Students develop cheap 3D printed Security drone that connects to WiFi and radio networks
That 3D printing technology is perfect for making fun but very functional quadcopters and other aircraft, is hardly a secret. Web forums are slowly filling up with available free designs, so be sure to look around if you’d like to make one. However, most of quadcopters are very basic models fit for racing and playing, and little else.
But, as four students from the Simon Fraser University in Canada illustrate, that same technology can be used for so much more. Thanks to just a few modifications, they have turned 3D printed quadcopter technology into highly functional drones that can be used in emergency situations such as natural disasters, missing persons or even terrorist attacks. In fact their Avian, as they’ve dubbed it, is so adept and multifunctional, that their University’s security team is planning to deploy them.
The four students from Avian Robotics have come together from all over world, united by their love for practical next-generation technology: Mark Anthony Wijaya (Singapore), George Xu (a Canadian born in Shanghai), Shakir Ali (India) and Akshay Budhiraja (Qatar). Together, they have designed and perfected the Avian, a very small web-driven drone that is no bigger than the width of a doorway. Its current design enables it to autonomously fly for twenty minutes at a time, though the following prototype will hopefully manage to stay up for up to thirty-five minutes per session.
As they explain, the biggest difference with conventional quadcopters is its connectivity. "The big difference with our drone is that it is connected directly to the Internet via an existing WiFi infrastructure, so we are essentially turning a toy into a tool," Wijaya argues. "We've created a complete cloud-connected surveillance system, and our auto pilot drones fly autonomously via pre-programmed and randomized routes." All the while, it is streaming high-quality images to its users.
But perhaps most impressive, is that this drone can continue its mission even when the internet runs out, as it can also work through LTE and radio networks. "If communications are down, they can still scramble our drone and have livestreaming coverage with instant information right away," said Wijaya.
Of course, drones of all shapes, sizes and abilities already exist in abundance, but while a similarly-functioning military grade drone will cost you at least $60,000, the Avian cost about $500 to design. The secret is, as you might’ve guessed: 3D printing. "The 3D printing process significantly reduces the price.Now with 3D printing we can easily prototype and make something quickly at a very affordable rate," Wijaya said, expecting that its price will even go down further.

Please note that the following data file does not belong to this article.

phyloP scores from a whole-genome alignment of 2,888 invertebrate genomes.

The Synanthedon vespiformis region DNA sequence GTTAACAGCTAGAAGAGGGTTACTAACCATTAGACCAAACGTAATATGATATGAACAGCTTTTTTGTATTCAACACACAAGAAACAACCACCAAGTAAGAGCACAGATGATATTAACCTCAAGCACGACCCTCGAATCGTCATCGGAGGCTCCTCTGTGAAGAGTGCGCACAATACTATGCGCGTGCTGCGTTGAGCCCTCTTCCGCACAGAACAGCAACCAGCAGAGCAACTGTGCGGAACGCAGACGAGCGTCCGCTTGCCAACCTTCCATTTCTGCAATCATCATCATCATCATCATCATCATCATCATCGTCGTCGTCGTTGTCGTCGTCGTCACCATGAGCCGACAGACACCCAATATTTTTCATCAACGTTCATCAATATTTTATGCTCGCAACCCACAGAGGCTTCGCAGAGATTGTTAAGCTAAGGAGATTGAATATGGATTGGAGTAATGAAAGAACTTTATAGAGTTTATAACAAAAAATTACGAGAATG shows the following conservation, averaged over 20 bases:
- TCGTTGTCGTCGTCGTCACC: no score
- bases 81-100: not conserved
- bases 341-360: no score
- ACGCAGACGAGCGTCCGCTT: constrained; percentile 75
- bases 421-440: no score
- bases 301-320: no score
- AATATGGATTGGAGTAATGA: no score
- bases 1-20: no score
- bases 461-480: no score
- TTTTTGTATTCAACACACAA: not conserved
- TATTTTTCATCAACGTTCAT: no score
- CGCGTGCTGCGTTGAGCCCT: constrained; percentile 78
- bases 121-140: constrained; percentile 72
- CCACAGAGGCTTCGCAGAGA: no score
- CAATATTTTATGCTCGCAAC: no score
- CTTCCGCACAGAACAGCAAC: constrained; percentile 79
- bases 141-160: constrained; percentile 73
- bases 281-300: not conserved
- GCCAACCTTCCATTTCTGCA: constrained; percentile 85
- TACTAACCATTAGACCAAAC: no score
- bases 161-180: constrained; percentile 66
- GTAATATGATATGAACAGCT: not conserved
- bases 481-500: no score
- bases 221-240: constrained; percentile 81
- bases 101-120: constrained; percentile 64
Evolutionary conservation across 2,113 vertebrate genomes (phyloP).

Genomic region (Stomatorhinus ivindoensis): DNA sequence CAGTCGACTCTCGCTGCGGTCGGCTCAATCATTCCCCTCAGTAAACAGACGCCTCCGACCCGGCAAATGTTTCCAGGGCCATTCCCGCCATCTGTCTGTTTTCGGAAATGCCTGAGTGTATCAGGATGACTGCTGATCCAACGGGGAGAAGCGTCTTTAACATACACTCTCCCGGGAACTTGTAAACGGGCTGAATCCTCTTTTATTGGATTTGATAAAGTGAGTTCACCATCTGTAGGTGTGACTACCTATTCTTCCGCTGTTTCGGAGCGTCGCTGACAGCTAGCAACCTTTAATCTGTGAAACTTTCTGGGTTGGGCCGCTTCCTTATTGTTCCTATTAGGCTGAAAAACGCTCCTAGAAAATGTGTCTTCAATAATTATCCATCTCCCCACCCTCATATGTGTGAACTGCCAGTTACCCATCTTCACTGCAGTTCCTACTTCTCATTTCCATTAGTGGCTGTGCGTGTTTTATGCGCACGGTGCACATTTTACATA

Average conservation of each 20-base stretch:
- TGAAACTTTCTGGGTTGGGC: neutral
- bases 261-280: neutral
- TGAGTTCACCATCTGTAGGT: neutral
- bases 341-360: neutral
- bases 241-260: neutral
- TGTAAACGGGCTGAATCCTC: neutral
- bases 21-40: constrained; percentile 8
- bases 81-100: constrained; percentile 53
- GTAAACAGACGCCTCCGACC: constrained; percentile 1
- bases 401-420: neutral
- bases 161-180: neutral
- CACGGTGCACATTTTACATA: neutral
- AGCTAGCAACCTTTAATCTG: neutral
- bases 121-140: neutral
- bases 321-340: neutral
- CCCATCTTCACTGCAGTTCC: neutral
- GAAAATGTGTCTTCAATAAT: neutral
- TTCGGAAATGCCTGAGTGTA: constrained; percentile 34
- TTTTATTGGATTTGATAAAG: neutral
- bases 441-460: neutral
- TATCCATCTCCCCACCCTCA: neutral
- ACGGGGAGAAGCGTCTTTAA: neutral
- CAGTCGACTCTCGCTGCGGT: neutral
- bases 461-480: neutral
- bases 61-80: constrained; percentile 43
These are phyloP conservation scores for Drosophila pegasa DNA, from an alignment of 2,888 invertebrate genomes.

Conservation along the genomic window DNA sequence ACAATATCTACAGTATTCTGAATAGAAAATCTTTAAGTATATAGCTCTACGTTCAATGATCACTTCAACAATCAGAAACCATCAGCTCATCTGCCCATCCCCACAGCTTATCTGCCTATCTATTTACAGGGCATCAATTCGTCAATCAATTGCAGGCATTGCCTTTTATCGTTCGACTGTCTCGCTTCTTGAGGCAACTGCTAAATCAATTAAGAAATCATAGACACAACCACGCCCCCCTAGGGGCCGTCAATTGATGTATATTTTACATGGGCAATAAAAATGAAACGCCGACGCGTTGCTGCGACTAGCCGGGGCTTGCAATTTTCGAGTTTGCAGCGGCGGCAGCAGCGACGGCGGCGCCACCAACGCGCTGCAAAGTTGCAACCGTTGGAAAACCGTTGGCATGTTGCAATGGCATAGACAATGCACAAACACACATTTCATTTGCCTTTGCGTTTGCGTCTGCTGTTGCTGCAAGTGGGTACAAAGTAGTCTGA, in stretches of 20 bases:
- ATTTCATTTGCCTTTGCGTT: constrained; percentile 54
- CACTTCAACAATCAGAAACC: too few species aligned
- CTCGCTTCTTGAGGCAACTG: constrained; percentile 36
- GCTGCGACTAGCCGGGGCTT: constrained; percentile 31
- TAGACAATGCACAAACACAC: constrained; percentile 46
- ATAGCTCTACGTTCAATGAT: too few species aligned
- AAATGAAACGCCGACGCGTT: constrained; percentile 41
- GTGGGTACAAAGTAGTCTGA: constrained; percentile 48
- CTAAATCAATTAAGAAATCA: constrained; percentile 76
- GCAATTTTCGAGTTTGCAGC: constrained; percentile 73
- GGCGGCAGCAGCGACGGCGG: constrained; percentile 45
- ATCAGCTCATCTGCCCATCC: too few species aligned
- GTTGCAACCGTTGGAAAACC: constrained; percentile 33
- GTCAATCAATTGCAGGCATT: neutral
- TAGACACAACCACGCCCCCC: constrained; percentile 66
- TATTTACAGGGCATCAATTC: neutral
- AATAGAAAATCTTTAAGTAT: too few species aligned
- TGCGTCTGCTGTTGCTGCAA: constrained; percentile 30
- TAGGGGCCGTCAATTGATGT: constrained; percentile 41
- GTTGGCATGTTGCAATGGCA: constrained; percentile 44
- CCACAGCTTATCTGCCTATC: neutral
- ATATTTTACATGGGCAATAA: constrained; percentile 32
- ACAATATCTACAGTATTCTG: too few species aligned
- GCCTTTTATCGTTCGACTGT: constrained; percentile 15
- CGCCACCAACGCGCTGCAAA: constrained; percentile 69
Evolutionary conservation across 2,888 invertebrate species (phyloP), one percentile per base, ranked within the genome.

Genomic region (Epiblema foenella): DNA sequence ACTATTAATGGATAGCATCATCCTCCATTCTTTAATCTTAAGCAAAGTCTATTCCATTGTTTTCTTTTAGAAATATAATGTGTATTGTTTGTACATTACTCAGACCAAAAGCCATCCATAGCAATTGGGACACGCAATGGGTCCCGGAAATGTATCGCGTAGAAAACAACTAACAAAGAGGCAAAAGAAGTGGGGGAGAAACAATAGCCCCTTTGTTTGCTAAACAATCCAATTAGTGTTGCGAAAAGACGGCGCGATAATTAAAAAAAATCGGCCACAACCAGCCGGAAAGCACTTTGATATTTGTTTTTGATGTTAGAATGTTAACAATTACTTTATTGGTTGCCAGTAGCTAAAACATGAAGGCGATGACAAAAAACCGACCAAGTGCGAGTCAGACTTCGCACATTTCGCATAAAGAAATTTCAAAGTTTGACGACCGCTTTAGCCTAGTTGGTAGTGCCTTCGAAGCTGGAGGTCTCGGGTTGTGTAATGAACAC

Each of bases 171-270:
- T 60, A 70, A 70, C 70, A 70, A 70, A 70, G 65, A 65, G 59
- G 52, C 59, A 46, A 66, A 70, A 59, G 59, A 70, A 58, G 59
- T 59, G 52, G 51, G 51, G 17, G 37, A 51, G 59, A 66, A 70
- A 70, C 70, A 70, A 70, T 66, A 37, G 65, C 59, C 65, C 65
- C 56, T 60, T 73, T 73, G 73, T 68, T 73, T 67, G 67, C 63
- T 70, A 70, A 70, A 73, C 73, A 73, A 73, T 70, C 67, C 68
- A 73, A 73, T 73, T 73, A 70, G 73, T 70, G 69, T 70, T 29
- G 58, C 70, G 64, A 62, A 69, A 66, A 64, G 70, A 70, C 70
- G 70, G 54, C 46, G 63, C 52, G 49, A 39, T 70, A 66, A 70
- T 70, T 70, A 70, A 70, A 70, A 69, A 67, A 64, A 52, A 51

Aside from monetary concerns, 3D printing is obviously also enabling the team to easily modify and customize their drones before sending them up into the air. "It is very customizable, very modular," Wijaya tells reporters, revealing that their focus on security situations is just the result of their own focus, and arguing that its same functions can be used for a number of other situations as well. "It provides an aerial view. If you are walking into an area that is hazardous you can only see what is in front of you. With aerial coverage you can see everything that’s happening around you."
While still a prototype, the Avian has already attracted the attention of Simon Fraser University’s security department. "This is pretty cutting edge technology for the security industry, and it’s an idea we’ve been contemplating for some time," says SFU’s director of security Steve MacLean, who has joined the group as an advisor on specific security applications. "These students are active and enthusiastic across their disciplines, and a good fit."
Together, they are optimizing the Avian’s designs. "We want to make it more polished before we put it out to security firms," Wijaya says. And then hopefully, after a couple of prototypes, it can be commercially marketed as an affordable security drone.